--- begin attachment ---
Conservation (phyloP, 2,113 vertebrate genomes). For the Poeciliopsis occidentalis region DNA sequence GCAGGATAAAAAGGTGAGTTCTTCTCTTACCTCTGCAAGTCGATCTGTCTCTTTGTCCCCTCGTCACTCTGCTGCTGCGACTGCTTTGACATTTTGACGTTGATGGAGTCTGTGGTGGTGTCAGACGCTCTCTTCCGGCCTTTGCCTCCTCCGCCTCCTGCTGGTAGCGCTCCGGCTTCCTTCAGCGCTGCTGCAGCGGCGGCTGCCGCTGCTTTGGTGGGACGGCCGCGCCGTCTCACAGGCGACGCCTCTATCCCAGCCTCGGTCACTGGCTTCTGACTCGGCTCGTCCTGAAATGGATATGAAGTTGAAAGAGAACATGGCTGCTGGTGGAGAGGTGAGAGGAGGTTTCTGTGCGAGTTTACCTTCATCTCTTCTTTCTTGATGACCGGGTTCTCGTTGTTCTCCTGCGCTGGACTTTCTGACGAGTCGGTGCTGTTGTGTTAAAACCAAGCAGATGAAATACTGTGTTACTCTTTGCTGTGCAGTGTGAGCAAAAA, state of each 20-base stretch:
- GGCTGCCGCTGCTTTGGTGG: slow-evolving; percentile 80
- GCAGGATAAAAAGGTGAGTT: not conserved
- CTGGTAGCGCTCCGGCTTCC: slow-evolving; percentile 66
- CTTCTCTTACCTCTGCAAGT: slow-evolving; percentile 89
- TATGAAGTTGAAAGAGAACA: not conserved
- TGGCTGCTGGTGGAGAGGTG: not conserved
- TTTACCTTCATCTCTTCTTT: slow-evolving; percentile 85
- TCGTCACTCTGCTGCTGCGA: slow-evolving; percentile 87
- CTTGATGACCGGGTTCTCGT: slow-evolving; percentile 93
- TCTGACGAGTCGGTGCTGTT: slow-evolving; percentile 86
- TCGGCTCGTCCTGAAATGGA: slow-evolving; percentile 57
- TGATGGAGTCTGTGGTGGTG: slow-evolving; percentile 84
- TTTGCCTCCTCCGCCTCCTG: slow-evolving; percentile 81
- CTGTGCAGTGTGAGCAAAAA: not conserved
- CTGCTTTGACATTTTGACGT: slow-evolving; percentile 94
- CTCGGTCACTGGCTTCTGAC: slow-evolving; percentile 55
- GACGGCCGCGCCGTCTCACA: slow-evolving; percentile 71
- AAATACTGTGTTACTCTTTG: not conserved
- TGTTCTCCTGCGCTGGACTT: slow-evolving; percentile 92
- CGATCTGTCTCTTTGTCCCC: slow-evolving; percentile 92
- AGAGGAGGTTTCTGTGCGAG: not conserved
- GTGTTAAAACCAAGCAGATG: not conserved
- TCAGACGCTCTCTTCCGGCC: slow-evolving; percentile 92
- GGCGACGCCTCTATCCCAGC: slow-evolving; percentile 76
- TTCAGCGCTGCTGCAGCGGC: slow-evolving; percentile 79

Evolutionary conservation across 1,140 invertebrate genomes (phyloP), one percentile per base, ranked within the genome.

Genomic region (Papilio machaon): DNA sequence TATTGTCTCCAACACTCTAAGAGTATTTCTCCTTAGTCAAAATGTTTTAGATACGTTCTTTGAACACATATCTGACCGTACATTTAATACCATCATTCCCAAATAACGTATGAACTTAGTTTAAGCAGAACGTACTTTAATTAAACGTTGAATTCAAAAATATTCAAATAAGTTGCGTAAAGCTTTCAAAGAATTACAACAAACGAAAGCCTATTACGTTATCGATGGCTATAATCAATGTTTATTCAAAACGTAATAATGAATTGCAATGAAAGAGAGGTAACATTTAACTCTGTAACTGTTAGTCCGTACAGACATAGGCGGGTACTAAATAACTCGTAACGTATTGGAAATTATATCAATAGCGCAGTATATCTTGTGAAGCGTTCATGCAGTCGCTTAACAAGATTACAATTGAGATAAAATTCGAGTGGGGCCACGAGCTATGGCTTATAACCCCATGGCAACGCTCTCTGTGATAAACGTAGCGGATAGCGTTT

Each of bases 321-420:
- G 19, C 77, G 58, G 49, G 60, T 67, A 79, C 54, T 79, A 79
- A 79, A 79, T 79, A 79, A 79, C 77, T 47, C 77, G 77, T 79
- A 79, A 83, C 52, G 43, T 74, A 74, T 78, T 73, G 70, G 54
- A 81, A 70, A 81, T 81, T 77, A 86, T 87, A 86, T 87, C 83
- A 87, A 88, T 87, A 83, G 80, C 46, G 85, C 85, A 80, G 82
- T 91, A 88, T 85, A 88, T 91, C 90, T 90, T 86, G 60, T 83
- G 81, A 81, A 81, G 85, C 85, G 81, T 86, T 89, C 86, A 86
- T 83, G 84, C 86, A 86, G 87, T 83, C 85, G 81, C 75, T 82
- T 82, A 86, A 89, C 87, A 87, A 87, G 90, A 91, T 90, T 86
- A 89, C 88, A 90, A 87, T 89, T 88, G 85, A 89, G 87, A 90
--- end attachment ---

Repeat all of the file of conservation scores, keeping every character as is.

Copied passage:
Conservation (phyloP, 2,113 vertebrate genomes). For the Poeciliopsis occidentalis region DNA sequence GCAGGATAAAAAGGTGAGTTCTTCTCTTACCTCTGCAAGTCGATCTGTCTCTTTGTCCCCTCGTCACTCTGCTGCTGCGACTGCTTTGACATTTTGACGTTGATGGAGTCTGTGGTGGTGTCAGACGCTCTCTTCCGGCCTTTGCCTCCTCCGCCTCCTGCTGGTAGCGCTCCGGCTTCCTTCAGCGCTGCTGCAGCGGCGGCTGCCGCTGCTTTGGTGGGACGGCCGCGCCGTCTCACAGGCGACGCCTCTATCCCAGCCTCGGTCACTGGCTTCTGACTCGGCTCGTCCTGAAATGGATATGAAGTTGAAAGAGAACATGGCTGCTGGTGGAGAGGTGAGAGGAGGTTTCTGTGCGAGTTTACCTTCATCTCTTCTTTCTTGATGACCGGGTTCTCGTTGTTCTCCTGCGCTGGACTTTCTGACGAGTCGGTGCTGTTGTGTTAAAACCAAGCAGATGAAATACTGTGTTACTCTTTGCTGTGCAGTGTGAGCAAAAA, state of each 20-base stretch:
- GGCTGCCGCTGCTTTGGTGG: slow-evolving; percentile 80
- GCAGGATAAAAAGGTGAGTT: not conserved
- CTGGTAGCGCTCCGGCTTCC: slow-evolving; percentile 66
- CTTCTCTTACCTCTGCAAGT: slow-evolving; percentile 89
- TATGAAGTTGAAAGAGAACA: not conserved
- TGGCTGCTGGTGGAGAGGTG: not conserved
- TTTACCTTCATCTCTTCTTT: slow-evolving; percentile 85
- TCGTCACTCTGCTGCTGCGA: slow-evolving; percentile 87
- CTTGATGACCGGGTTCTCGT: slow-evolving; percentile 93
- TCTGACGAGTCGGTGCTGTT: slow-evolving; percentile 86
- TCGGCTCGTCCTGAAATGGA: slow-evolving; percentile 57
- TGATGGAGTCTGTGGTGGTG: slow-evolving; percentile 84
- TTTGCCTCCTCCGCCTCCTG: slow-evolving; percentile 81
- CTGTGCAGTGTGAGCAAAAA: not conserved
- CTGCTTTGACATTTTGACGT: slow-evolving; percentile 94
- CTCGGTCACTGGCTTCTGAC: slow-evolving; percentile 55
- GACGGCCGCGCCGTCTCACA: slow-evolving; percentile 71
- AAATACTGTGTTACTCTTTG: not conserved
- TGTTCTCCTGCGCTGGACTT: slow-evolving; percentile 92
- CGATCTGTCTCTTTGTCCCC: slow-evolving; percentile 92
- AGAGGAGGTTTCTGTGCGAG: not conserved
- GTGTTAAAACCAAGCAGATG: not conserved
- TCAGACGCTCTCTTCCGGCC: slow-evolving; percentile 92
- GGCGACGCCTCTATCCCAGC: slow-evolving; percentile 76
- TTCAGCGCTGCTGCAGCGGC: slow-evolving; percentile 79

Evolutionary conservation across 1,140 invertebrate genomes (phyloP), one percentile per base, ranked within the genome.

Genomic region (Papilio machaon): DNA sequence TATTGTCTCCAACACTCTAAGAGTATTTCTCCTTAGTCAAAATGTTTTAGATACGTTCTTTGAACACATATCTGACCGTACATTTAATACCATCATTCCCAAATAACGTATGAACTTAGTTTAAGCAGAACGTACTTTAATTAAACGTTGAATTCAAAAATATTCAAATAAGTTGCGTAAAGCTTTCAAAGAATTACAACAAACGAAAGCCTATTACGTTATCGATGGCTATAATCAATGTTTATTCAAAACGTAATAATGAATTGCAATGAAAGAGAGGTAACATTTAACTCTGTAACTGTTAGTCCGTACAGACATAGGCGGGTACTAAATAACTCGTAACGTATTGGAAATTATATCAATAGCGCAGTATATCTTGTGAAGCGTTCATGCAGTCGCTTAACAAGATTACAATTGAGATAAAATTCGAGTGGGGCCACGAGCTATGGCTTATAACCCCATGGCAACGCTCTCTGTGATAAACGTAGCGGATAGCGTTT

Each of bases 321-420:
- G 19, C 77, G 58, G 49, G 60, T 67, A 79, C 54, T 79, A 79
- A 79, A 79, T 79, A 79, A 79, C 77, T 47, C 77, G 77, T 79
- A 79, A 83, C 52, G 43, T 74, A 74, T 78, T 73, G 70, G 54
- A 81, A 70, A 81, T 81, T 77, A 86, T 87, A 86, T 87, C 83
- A 87, A 88, T 87, A 83, G 80, C 46, G 85, C 85, A 80, G 82
- T 91, A 88, T 85, A 88, T 91, C 90, T 90, T 86, G 60, T 83
- G 81, A 81, A 81, G 85, C 85, G 81, T 86, T 89, C 86, A 86
- T 83, G 84, C 86, A 86, G 87, T 83, C 85, G 81, C 75, T 82
- T 82, A 86, A 89, C 87, A 87, A 87, G 90, A 91, T 90, T 86
- A 89, C 88, A 90, A 87, T 89, T 88, G 85, A 89, G 87, A 90